Russia nearing first foreign default in over a century

If investors won't receive their payments by the Sunday night deadline, there will be an “event of default” on Monday morning, according to the bond documents.

 Russian President Vladimir Putin attends a meeting of the executive board of the General Procurator's Office in Moscow, Russia April 25, 2022. (photo credit: Sputnik/Valery Sharifulin/Pool via REUTERS)
Russian President Vladimir Putin attends a meeting of the executive board of the General Procurator's Office in Moscow, Russia April 25, 2022.
(photo credit: Sputnik/Valery Sharifulin/Pool via REUTERS)

After months of being on the verge of default, Russia is facing a dramatic moment in its economy following the financial battle that the US and others have waged against the Kremlin via sanctions over its invasion of Ukraine.

There is little sign that investors holding its international bonds had received payment, in what would be the nation's first default in over a century.

Just like companies, countries borrow loans from domestic and international creditors, the countries, in turn, issue bonds in exchange for the debt.

In case of insufficient liquid funds, a country like Russia could fail to pay back the principal amount as well as the interest amount of the loan to domestic or international creditors as well as organizations like the International Monetary Fund (IMF).

This is known as sovereign debt default. 

A grace period of about $100 million of missed bond payments, currently blocked because of wide-ranging sanctions on Russia, ends on Sunday night.

There likely won’t be an official declaration, and Russia is already disputing the designation, accusing the West of trying to drive it into an artificial default.

Even so, if investors won't receive their payments by the Sunday night deadline, there will be an “event of default” on Monday morning, according to the bond documents.

For Russia, this default will be the first occurrence of such a financial catastrophe since the Bolshevik repudiation of Czarist-era debts in 1918, over 100 years ago.

Russia was very close to such a moment earlier this year, but, by switching payment methods as a last-ditch effort, managed to avoid it.

President Vladimir Putin signed a decree last Wednesday to launch temporary procedures and give the government 10 days to choose banks to handle payments under a new scheme, suggesting Russia will consider its debt obligations fulfilled when it pays bondholders in roubles.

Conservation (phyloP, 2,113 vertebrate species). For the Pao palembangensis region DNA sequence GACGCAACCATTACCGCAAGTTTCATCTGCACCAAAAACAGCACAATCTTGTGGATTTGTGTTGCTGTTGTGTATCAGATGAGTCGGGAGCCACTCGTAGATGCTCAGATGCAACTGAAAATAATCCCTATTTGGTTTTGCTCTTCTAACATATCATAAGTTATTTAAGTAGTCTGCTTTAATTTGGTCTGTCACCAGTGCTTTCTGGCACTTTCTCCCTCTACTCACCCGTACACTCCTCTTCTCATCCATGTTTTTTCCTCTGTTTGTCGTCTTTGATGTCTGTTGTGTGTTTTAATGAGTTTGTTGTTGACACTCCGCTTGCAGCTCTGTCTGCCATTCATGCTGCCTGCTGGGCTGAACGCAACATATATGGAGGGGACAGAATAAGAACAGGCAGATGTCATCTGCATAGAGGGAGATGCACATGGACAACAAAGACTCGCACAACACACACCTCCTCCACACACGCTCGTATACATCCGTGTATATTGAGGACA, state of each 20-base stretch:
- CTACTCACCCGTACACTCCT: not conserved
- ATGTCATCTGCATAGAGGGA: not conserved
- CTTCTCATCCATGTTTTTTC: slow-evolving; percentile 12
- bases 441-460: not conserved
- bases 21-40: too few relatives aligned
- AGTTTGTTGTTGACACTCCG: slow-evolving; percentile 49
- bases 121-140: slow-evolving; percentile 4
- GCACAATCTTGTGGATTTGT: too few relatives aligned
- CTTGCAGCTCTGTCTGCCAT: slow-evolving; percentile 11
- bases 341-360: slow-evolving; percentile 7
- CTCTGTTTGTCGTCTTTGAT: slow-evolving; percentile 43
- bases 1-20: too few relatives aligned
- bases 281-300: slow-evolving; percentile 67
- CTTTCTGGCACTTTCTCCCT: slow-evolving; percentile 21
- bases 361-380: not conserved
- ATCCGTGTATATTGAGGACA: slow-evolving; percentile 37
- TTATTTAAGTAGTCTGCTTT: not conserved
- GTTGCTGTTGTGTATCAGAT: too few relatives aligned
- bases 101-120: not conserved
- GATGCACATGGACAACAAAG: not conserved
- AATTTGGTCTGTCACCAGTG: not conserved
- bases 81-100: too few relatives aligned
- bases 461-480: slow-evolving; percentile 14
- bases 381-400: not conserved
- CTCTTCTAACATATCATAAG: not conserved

That alternative payments method was subsequently shut off in May, just days before the $100 million was due, when the US Treasury Department's Office of Foreign Assets Control (OFAC) shut down a loophole in the sanctions against the country that had allowed American investors to receive sovereign bond payments.

"Since March we thought that a Russian default is probably inevitable, and the question was just when," Dennis Hranitzky, head of sovereign litigation at the law firm Quinn Emanuel, told Reuters. "OFAC has intervened to answer that question for us, and the default is now upon us."

"Since March we thought that a Russian default is probably inevitable, and the question was just when."

Quinn Emanuel

While a formal default would largely be symbolic considering Russia cannot borrow internationally at the moment due to sanctions, and thanks to a robust local rich oil and gas revenue don't particularly have to.

“A declaration of default is a symbolic event,” Takahide Kiuchi told Bloomberg, an economist at Nomura Research Institute in Tokyo.

The Russian government has already lost the opportunity to issue dollar-denominated debt. Already as of now, Russia can’t borrow from most foreign countries.”

Now the question is what happens next, as markets are faced with the unique scenario of a defaulted borrower who has the willingness and resources to pay but can’t.

Reuters contributed to this report.